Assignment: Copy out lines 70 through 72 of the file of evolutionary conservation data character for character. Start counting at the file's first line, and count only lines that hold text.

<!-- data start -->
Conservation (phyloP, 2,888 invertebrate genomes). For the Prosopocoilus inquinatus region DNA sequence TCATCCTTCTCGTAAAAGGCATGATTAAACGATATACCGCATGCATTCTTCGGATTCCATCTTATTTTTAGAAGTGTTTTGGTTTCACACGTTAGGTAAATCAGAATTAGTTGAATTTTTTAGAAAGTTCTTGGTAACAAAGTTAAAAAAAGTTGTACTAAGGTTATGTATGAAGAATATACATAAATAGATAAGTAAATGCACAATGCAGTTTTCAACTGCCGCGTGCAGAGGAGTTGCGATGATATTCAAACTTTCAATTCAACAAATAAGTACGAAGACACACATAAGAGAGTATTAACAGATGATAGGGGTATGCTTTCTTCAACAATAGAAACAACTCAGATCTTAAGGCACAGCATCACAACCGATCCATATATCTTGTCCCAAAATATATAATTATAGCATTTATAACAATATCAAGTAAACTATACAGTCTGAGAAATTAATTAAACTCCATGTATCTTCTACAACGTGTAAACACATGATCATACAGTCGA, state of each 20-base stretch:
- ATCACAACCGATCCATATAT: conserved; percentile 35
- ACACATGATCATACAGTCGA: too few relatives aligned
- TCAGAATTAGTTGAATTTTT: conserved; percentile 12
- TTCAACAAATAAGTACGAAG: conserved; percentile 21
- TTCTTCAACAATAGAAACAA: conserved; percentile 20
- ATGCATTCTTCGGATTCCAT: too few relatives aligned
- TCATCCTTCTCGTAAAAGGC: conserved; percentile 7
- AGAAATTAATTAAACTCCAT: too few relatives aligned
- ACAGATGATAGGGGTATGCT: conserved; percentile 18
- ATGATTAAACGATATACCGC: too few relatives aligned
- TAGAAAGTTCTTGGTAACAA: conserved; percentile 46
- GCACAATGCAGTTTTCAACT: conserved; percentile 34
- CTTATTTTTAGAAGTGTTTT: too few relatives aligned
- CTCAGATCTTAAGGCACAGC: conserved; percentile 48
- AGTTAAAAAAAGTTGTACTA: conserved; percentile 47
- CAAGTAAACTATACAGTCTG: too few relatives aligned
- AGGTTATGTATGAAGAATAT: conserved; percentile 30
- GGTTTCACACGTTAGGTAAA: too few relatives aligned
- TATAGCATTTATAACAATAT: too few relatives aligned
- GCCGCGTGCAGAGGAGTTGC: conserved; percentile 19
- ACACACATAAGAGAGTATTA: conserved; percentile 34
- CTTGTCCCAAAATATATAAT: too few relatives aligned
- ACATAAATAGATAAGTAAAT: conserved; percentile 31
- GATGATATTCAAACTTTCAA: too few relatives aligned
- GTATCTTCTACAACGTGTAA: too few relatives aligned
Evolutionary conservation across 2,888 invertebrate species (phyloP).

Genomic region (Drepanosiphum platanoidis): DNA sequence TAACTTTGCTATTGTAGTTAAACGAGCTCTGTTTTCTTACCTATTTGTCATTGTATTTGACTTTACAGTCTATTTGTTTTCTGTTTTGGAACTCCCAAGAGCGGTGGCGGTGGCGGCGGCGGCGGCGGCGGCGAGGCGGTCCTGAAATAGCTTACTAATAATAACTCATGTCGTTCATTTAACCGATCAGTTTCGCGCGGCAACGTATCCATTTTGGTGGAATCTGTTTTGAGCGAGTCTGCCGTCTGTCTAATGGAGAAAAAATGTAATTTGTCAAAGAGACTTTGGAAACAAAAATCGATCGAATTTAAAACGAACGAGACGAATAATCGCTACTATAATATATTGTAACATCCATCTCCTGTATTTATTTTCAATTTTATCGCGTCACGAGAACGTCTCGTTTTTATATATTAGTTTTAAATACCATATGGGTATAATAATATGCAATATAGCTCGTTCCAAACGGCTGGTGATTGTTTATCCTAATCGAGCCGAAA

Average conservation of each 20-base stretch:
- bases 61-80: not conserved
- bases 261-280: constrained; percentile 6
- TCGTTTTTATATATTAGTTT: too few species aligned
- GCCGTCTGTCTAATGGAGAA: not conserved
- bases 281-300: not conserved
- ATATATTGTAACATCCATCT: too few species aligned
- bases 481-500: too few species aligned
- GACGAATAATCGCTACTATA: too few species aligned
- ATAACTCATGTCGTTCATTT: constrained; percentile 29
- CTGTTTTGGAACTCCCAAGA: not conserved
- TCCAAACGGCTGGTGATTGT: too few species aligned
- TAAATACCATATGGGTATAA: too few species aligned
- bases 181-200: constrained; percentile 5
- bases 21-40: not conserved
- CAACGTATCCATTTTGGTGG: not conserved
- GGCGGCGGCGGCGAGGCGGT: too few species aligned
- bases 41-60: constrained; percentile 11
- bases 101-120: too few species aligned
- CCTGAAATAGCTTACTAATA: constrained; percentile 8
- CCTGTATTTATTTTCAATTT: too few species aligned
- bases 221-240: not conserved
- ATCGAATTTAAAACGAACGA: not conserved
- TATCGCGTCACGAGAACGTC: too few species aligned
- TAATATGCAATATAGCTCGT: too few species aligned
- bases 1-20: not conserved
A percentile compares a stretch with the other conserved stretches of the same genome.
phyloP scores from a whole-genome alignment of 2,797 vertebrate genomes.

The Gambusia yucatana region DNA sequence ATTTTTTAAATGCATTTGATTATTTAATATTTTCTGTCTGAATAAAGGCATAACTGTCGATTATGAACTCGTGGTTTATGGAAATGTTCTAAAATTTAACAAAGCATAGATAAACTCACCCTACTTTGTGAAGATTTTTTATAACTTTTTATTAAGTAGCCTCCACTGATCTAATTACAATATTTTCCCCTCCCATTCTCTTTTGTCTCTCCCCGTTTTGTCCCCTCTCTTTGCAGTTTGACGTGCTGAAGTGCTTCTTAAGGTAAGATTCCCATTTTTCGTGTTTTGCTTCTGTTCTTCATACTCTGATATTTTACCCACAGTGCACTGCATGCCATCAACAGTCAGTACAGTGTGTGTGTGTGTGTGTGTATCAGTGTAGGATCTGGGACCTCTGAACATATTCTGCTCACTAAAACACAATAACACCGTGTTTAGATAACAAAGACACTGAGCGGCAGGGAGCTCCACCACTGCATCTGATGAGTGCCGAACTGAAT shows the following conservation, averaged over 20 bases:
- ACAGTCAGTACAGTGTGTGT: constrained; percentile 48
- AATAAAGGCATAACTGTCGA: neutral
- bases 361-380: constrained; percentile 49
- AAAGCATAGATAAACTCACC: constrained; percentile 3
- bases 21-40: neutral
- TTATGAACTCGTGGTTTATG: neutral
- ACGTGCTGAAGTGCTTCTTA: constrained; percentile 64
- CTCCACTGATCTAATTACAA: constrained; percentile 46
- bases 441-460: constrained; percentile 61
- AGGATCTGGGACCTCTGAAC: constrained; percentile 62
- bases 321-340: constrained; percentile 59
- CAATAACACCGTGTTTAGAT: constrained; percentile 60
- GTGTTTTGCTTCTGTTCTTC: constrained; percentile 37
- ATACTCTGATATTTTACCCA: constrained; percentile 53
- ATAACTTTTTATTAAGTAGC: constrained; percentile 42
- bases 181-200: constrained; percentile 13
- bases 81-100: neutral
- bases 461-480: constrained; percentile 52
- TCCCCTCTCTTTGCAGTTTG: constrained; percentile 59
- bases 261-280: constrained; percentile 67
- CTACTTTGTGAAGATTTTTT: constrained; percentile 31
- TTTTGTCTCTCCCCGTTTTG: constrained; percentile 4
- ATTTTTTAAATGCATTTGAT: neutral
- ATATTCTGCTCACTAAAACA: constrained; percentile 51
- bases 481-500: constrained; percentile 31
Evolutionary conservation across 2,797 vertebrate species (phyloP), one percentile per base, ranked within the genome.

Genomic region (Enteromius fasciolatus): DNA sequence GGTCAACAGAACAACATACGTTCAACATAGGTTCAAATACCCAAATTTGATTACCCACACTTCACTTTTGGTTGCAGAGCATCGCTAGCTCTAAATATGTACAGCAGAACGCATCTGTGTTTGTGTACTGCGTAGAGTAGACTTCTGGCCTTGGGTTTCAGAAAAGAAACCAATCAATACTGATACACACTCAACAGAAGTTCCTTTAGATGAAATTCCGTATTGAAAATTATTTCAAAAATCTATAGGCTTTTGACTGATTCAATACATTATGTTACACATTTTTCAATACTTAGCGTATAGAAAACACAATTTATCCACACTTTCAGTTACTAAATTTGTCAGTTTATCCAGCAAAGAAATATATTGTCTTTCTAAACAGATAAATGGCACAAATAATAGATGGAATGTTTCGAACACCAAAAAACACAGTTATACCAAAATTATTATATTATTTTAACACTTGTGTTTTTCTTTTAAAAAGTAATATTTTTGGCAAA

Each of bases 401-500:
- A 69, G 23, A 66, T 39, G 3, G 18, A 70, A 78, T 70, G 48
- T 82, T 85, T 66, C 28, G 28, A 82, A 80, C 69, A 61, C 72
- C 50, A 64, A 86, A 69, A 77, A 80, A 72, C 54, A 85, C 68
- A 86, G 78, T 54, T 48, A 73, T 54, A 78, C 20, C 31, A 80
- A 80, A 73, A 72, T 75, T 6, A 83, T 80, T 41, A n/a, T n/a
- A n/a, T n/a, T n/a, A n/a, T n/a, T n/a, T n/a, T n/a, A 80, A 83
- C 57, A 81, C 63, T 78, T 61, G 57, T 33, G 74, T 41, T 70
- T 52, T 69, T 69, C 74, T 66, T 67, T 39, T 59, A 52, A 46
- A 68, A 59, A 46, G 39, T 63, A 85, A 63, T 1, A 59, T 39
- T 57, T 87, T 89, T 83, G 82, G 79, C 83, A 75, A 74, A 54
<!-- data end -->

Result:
- GTGTTTTGCTTCTGTTCTTC: constrained; percentile 37
- ATACTCTGATATTTTACCCA: constrained; percentile 53
- ATAACTTTTTATTAAGTAGC: constrained; percentile 42